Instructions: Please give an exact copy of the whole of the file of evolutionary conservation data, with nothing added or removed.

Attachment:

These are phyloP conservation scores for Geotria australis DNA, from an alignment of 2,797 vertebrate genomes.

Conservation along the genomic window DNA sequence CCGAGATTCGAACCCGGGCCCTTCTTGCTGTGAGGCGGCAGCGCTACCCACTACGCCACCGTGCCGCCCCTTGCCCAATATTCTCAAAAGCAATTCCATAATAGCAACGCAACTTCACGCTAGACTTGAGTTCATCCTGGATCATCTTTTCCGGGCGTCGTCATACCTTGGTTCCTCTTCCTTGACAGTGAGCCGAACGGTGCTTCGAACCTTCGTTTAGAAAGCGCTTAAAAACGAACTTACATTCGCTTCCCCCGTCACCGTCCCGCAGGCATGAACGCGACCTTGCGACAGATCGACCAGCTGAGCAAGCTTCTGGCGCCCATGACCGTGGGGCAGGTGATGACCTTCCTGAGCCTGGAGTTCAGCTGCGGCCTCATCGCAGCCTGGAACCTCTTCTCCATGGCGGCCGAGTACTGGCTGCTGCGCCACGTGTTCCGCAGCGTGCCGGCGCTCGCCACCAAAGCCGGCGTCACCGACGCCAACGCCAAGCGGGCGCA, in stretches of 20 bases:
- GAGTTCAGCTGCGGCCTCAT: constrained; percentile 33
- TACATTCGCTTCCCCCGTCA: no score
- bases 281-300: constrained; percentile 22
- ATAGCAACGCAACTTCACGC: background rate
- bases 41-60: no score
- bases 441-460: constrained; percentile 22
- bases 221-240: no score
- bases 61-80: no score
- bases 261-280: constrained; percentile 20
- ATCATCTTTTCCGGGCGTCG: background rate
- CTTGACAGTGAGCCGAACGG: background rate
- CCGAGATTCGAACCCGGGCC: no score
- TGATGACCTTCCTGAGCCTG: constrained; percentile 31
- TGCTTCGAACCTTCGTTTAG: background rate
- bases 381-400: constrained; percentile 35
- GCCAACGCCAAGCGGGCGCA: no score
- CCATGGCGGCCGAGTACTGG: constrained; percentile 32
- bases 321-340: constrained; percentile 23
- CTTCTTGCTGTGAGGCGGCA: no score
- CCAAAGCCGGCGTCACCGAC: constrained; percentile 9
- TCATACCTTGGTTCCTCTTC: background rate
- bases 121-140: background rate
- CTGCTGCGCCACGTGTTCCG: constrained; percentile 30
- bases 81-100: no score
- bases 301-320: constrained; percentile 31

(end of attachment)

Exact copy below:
These are phyloP conservation scores for Geotria australis DNA, from an alignment of 2,797 vertebrate genomes.

Conservation along the genomic window DNA sequence CCGAGATTCGAACCCGGGCCCTTCTTGCTGTGAGGCGGCAGCGCTACCCACTACGCCACCGTGCCGCCCCTTGCCCAATATTCTCAAAAGCAATTCCATAATAGCAACGCAACTTCACGCTAGACTTGAGTTCATCCTGGATCATCTTTTCCGGGCGTCGTCATACCTTGGTTCCTCTTCCTTGACAGTGAGCCGAACGGTGCTTCGAACCTTCGTTTAGAAAGCGCTTAAAAACGAACTTACATTCGCTTCCCCCGTCACCGTCCCGCAGGCATGAACGCGACCTTGCGACAGATCGACCAGCTGAGCAAGCTTCTGGCGCCCATGACCGTGGGGCAGGTGATGACCTTCCTGAGCCTGGAGTTCAGCTGCGGCCTCATCGCAGCCTGGAACCTCTTCTCCATGGCGGCCGAGTACTGGCTGCTGCGCCACGTGTTCCGCAGCGTGCCGGCGCTCGCCACCAAAGCCGGCGTCACCGACGCCAACGCCAAGCGGGCGCA, in stretches of 20 bases:
- GAGTTCAGCTGCGGCCTCAT: constrained; percentile 33
- TACATTCGCTTCCCCCGTCA: no score
- bases 281-300: constrained; percentile 22
- ATAGCAACGCAACTTCACGC: background rate
- bases 41-60: no score
- bases 441-460: constrained; percentile 22
- bases 221-240: no score
- bases 61-80: no score
- bases 261-280: constrained; percentile 20
- ATCATCTTTTCCGGGCGTCG: background rate
- CTTGACAGTGAGCCGAACGG: background rate
- CCGAGATTCGAACCCGGGCC: no score
- TGATGACCTTCCTGAGCCTG: constrained; percentile 31
- TGCTTCGAACCTTCGTTTAG: background rate
- bases 381-400: constrained; percentile 35
- GCCAACGCCAAGCGGGCGCA: no score
- CCATGGCGGCCGAGTACTGG: constrained; percentile 32
- bases 321-340: constrained; percentile 23
- CTTCTTGCTGTGAGGCGGCA: no score
- CCAAAGCCGGCGTCACCGAC: constrained; percentile 9
- TCATACCTTGGTTCCTCTTC: background rate
- bases 121-140: background rate
- CTGCTGCGCCACGTGTTCCG: constrained; percentile 30
- bases 81-100: no score
- bases 301-320: constrained; percentile 31